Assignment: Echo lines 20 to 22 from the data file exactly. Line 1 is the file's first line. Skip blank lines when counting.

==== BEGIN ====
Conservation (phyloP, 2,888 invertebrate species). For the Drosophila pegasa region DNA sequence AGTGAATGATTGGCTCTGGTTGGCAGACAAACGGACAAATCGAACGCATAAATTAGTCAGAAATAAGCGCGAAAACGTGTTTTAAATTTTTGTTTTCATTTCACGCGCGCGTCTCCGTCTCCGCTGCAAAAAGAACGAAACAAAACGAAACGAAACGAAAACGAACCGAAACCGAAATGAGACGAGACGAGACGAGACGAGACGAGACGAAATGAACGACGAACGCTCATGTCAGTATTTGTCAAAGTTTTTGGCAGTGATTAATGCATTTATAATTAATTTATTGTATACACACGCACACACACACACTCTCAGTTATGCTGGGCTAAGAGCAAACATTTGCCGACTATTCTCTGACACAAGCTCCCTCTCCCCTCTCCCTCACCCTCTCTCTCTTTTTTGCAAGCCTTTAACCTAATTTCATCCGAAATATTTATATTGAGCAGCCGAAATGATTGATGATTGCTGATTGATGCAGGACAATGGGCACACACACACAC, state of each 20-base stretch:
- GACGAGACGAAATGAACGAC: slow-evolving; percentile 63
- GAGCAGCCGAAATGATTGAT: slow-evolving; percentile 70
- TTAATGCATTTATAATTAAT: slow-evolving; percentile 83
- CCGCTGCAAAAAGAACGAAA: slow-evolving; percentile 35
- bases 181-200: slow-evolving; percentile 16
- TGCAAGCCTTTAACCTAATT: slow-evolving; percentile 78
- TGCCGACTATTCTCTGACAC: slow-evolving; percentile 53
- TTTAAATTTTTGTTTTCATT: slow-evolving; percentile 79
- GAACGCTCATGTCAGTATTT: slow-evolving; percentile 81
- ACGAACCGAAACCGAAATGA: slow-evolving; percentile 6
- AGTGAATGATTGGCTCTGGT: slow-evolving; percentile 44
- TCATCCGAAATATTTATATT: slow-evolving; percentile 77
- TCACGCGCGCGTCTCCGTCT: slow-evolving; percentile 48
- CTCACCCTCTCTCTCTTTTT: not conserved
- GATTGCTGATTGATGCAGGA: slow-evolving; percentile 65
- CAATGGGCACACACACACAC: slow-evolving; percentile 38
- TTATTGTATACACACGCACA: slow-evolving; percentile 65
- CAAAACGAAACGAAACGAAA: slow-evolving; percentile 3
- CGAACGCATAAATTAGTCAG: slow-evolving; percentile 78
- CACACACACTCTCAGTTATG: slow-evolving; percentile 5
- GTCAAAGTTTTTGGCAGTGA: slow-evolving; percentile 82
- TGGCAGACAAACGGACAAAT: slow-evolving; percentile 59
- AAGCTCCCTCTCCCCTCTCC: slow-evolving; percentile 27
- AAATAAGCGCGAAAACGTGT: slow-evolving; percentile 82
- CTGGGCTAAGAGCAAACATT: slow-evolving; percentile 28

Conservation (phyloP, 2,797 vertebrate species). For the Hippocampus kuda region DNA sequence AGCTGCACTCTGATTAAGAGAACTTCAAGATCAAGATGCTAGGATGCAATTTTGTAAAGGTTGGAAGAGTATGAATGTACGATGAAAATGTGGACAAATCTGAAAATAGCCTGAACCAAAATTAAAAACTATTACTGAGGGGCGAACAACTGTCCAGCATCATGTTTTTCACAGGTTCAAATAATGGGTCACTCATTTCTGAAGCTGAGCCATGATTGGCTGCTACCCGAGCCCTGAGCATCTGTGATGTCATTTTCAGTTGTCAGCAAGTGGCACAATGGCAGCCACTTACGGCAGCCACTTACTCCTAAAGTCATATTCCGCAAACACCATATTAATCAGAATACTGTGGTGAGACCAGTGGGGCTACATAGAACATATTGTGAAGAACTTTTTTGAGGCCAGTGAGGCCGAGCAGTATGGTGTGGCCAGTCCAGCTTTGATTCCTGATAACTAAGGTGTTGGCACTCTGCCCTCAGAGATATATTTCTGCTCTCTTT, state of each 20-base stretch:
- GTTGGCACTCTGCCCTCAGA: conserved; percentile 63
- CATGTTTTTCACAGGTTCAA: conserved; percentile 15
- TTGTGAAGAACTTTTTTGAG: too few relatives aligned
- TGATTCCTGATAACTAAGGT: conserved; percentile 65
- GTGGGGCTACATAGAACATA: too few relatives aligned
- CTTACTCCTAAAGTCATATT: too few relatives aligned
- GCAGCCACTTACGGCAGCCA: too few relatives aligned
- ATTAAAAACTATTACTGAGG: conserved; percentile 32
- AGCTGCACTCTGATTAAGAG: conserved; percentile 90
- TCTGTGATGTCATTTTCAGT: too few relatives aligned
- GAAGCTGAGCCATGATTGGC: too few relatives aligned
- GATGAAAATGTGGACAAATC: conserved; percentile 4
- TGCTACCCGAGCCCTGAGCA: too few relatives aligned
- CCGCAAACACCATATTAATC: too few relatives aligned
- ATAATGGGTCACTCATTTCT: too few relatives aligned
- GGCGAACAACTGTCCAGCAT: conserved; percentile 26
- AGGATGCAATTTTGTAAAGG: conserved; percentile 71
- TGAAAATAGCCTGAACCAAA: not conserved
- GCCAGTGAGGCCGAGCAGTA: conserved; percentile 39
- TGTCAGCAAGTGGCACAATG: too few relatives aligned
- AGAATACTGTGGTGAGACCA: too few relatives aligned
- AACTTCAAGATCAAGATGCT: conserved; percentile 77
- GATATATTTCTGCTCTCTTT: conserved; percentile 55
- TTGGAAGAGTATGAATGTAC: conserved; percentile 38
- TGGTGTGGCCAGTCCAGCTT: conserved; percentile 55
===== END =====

- CGAACGCATAAATTAGTCAG: slow-evolving; percentile 78
- CACACACACTCTCAGTTATG: slow-evolving; percentile 5
- GTCAAAGTTTTTGGCAGTGA: slow-evolving; percentile 82